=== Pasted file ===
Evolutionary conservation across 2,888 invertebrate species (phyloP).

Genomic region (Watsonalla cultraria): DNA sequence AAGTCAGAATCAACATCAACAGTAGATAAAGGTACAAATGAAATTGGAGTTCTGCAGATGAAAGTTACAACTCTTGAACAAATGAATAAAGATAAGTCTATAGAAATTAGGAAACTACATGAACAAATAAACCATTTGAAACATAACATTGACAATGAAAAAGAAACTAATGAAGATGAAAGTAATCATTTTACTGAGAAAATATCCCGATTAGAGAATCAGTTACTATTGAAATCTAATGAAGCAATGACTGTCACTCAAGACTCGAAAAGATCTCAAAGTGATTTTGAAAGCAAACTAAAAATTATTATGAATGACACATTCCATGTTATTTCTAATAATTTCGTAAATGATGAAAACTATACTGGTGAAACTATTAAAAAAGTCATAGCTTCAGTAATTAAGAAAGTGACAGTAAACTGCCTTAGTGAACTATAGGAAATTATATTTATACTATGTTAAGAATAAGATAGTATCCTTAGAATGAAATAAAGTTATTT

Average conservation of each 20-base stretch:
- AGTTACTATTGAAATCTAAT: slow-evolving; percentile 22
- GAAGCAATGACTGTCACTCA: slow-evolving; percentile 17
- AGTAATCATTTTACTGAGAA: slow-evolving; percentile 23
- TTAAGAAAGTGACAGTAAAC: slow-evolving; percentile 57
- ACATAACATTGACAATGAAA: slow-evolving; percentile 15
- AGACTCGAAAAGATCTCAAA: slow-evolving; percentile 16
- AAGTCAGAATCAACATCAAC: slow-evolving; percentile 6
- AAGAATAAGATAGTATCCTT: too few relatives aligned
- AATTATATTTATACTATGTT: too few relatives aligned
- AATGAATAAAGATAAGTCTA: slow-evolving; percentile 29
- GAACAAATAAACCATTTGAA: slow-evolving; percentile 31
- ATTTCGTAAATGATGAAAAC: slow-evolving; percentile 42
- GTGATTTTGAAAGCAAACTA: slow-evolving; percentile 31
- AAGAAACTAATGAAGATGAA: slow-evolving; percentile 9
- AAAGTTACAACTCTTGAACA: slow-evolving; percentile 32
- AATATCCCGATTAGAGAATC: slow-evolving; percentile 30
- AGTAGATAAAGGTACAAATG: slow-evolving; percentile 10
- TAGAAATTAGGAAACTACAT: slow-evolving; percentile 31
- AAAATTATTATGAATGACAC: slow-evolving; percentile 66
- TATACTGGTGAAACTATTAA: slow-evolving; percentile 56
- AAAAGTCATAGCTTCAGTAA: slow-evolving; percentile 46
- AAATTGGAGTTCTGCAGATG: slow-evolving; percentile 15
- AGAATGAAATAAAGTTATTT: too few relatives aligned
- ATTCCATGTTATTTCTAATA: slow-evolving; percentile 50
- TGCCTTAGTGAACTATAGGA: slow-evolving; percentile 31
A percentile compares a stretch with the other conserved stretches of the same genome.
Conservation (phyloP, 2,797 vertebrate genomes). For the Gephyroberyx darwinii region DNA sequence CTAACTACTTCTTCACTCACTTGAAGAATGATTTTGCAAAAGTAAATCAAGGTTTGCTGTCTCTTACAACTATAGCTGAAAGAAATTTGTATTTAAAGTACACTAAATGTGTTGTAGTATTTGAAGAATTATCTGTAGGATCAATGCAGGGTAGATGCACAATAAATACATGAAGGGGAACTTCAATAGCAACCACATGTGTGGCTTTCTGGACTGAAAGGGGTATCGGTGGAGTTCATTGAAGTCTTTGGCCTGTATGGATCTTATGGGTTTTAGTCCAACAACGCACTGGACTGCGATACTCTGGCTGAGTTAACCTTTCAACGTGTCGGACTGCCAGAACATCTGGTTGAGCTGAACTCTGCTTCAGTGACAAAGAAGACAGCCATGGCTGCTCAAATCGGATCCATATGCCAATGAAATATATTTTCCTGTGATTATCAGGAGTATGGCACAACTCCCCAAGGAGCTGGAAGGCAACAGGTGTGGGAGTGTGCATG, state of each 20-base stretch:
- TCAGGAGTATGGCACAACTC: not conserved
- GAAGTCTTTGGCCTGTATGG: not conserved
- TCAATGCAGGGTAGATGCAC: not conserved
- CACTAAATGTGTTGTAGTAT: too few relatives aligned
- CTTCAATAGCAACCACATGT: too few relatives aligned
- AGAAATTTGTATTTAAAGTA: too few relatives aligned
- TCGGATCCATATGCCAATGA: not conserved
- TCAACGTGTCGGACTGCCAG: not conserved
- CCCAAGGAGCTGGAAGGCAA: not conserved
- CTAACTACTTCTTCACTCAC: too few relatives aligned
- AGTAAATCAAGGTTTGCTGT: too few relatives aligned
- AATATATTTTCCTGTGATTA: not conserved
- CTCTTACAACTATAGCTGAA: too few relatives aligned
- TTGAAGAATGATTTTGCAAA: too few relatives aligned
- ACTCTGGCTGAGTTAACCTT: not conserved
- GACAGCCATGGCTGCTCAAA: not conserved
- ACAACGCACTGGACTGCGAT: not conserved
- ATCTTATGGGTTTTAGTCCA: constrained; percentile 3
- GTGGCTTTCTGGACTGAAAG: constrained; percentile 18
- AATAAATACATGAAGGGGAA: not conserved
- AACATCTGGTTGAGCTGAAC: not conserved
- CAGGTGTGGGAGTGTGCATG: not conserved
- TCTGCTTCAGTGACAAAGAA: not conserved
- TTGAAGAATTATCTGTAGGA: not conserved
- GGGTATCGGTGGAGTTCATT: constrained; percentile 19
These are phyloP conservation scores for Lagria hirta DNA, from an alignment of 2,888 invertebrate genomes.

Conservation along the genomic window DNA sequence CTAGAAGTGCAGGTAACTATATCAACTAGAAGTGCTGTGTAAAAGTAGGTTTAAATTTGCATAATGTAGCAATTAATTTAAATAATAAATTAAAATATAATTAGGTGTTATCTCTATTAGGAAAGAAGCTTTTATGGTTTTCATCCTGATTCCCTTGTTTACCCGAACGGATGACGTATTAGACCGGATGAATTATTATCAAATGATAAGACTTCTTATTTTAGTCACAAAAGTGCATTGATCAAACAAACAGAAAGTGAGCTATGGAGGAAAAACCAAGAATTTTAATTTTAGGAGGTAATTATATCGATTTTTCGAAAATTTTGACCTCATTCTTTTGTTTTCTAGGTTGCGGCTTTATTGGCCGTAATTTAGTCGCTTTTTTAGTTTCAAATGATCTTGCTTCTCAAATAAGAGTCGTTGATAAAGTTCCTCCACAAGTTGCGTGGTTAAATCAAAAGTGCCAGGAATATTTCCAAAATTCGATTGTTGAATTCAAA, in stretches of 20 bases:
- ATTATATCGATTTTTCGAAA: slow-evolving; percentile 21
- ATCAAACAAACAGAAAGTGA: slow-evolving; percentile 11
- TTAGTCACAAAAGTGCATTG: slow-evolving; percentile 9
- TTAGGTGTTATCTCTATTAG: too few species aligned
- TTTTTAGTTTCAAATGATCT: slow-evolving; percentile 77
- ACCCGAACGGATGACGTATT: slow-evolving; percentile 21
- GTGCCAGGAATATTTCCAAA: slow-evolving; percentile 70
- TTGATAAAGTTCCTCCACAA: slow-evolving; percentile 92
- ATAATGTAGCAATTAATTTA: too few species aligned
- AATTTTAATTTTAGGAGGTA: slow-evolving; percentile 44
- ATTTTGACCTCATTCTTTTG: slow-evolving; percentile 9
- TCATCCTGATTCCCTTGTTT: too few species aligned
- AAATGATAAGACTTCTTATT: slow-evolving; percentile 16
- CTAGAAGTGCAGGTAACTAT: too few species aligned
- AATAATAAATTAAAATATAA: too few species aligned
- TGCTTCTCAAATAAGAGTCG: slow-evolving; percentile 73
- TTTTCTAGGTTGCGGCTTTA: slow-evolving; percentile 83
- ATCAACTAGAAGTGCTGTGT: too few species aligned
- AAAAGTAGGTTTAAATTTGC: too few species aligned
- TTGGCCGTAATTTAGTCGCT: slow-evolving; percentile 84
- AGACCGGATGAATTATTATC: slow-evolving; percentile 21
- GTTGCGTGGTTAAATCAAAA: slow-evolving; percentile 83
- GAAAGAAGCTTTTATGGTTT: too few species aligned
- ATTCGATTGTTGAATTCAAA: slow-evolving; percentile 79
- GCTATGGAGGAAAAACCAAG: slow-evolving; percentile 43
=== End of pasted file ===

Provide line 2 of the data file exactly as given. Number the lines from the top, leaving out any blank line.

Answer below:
Genomic region (Watsonalla cultraria): DNA sequence AAGTCAGAATCAACATCAACAGTAGATAAAGGTACAAATGAAATTGGAGTTCTGCAGATGAAAGTTACAACTCTTGAACAAATGAATAAAGATAAGTCTATAGAAATTAGGAAACTACATGAACAAATAAACCATTTGAAACATAACATTGACAATGAAAAAGAAACTAATGAAGATGAAAGTAATCATTTTACTGAGAAAATATCCCGATTAGAGAATCAGTTACTATTGAAATCTAATGAAGCAATGACTGTCACTCAAGACTCGAAAAGATCTCAAAGTGATTTTGAAAGCAAACTAAAAATTATTATGAATGACACATTCCATGTTATTTCTAATAATTTCGTAAATGATGAAAACTATACTGGTGAAACTATTAAAAAAGTCATAGCTTCAGTAATTAAGAAAGTGACAGTAAACTGCCTTAGTGAACTATAGGAAATTATATTTATACTATGTTAAGAATAAGATAGTATCCTTAGAATGAAATAAAGTTATTT